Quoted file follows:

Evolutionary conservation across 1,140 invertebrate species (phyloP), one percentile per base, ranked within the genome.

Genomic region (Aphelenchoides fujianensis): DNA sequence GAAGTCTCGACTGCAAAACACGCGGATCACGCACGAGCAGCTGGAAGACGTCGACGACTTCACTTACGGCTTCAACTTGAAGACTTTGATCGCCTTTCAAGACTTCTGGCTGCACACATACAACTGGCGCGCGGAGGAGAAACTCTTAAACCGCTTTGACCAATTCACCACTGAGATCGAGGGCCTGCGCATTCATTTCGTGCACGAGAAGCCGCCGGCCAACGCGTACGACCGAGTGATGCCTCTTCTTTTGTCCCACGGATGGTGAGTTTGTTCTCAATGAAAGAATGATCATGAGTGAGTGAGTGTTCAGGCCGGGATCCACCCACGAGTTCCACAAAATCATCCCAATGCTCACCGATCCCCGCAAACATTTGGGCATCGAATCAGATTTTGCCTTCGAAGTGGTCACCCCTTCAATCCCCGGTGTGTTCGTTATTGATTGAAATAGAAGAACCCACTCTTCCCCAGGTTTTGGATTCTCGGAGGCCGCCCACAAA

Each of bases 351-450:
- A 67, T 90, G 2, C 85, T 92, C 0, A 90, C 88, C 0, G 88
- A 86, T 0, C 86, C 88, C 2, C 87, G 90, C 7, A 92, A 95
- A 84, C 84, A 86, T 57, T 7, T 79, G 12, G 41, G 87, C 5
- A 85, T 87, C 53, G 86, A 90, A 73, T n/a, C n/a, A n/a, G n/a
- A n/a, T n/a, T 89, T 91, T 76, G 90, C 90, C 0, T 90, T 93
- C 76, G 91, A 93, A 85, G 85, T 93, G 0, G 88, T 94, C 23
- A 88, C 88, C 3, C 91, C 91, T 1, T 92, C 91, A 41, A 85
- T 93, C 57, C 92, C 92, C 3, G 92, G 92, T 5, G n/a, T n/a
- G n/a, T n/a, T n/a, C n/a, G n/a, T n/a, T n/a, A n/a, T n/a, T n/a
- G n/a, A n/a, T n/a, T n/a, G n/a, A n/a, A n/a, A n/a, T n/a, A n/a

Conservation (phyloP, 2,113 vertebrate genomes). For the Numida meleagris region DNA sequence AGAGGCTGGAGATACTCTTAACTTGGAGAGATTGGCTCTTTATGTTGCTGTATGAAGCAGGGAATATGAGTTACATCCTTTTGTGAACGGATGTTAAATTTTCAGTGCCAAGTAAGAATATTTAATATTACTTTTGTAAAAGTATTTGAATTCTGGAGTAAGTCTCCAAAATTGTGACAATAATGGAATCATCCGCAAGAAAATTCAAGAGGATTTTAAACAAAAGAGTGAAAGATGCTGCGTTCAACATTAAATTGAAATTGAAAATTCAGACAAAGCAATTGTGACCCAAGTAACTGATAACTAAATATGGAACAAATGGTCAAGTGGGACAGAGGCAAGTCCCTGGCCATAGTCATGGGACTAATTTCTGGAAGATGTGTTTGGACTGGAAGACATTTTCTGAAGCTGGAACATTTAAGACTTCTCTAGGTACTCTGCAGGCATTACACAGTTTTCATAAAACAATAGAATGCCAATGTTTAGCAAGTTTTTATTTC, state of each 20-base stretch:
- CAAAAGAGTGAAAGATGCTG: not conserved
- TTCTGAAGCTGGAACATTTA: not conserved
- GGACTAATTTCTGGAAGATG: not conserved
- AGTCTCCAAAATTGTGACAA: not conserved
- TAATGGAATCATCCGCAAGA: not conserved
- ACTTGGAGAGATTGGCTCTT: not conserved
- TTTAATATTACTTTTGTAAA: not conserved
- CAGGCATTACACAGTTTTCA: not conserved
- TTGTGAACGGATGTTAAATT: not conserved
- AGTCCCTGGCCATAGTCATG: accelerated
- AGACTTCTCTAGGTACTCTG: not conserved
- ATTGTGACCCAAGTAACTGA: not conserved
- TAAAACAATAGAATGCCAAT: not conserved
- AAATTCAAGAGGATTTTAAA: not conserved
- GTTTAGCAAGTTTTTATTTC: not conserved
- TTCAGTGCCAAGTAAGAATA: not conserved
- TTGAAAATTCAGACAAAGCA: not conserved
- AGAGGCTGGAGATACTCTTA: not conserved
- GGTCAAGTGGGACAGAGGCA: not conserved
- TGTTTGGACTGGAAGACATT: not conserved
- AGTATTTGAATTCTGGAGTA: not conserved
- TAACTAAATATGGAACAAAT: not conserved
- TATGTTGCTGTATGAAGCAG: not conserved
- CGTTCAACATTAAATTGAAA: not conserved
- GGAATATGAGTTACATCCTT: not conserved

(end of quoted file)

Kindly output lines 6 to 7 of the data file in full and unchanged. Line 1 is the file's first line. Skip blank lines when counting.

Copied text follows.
- A 84, C 84, A 86, T 57, T 7, T 79, G 12, G 41, G 87, C 5
- A 85, T 87, C 53, G 86, A 90, A 73, T n/a, C n/a, A n/a, G n/a